It's the reason for the tears, but the happiness of fulfillment as well.
Sometimes I love it so much.. staying up late learning notes and listening to music recordings played by professional performers.
But other times.. I just hate it to guts.
I like doing things in an efficient way. But when I find my self seated at the piano, I tend to rush things too much. I jump straight into playing with two hands, when I should practice each hand separately.
And no. It doesn't work out well.
Learning instruments require a whole new level of patience, and after so many years, I still haven't quite gotten it all figured out. The persistence and incentive of doing something over and over again till it reaches perfection.
I guess at the end of the day, it's the end result that keeps me going.
Being able to share the music with others in a nice looking concert hall to me, is the definition of joy.
The harsh truth that I've realized is that, the adrenaline of excitement and nervousness doesn't help me perform any better, in fact it it does the opposite.
I get a piece 96 % perfect during practice in the confinements of my own home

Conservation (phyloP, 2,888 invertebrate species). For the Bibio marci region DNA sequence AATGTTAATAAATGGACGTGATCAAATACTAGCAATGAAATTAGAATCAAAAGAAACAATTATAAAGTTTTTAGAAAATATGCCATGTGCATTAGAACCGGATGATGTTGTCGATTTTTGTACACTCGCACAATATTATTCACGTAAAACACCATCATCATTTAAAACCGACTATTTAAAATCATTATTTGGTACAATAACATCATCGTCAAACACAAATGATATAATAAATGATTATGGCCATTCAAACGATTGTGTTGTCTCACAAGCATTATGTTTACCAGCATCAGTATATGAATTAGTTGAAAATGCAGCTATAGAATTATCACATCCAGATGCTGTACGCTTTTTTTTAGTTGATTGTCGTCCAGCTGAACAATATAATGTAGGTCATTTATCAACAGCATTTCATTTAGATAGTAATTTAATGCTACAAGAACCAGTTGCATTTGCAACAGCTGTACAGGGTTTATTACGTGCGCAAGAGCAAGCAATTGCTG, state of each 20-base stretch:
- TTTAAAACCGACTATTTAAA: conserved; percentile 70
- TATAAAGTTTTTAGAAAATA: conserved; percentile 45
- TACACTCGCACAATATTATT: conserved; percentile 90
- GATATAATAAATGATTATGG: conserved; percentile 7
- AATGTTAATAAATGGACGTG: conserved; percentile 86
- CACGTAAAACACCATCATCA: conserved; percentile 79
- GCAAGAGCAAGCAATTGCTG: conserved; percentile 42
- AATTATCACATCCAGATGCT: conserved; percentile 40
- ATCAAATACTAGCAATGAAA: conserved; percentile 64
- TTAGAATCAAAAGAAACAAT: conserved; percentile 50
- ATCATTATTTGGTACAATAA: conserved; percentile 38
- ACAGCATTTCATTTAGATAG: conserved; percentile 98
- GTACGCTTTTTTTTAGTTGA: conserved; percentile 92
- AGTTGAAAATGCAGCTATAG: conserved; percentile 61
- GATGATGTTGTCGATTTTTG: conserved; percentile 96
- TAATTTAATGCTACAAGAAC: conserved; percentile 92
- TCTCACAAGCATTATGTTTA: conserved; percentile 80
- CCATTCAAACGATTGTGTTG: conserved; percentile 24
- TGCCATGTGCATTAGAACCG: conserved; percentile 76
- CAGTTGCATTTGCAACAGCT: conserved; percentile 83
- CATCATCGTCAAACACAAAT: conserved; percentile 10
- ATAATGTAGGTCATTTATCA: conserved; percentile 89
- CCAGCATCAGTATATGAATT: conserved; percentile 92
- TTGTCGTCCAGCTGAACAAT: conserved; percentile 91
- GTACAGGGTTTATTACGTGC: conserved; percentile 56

But once it's brought onto stage, I only get 80% of the entire piece right.
I think the only way to perform at 100 % perfection on stage, is to achieve 150% perfection at practice.
And now it comes to the part where performing an instrument is almost similar to everything we do in life.
" Mental preparedness"
It's the moment you push yourself to slowly learn the notes of a new piece, and the moment you brace yourself for the first key you lay your fingers on on stage.
It's the mentality that makes you forget the surroundings, to listen and and lose yourself in every note that falls.
It's the ability to submit yourself to anything and everything you do. Whether it's giving a speech to a crowd, or the 10 min job interview.
Just be cool, and do it well ;)
Thank you for reading;)
Written with love,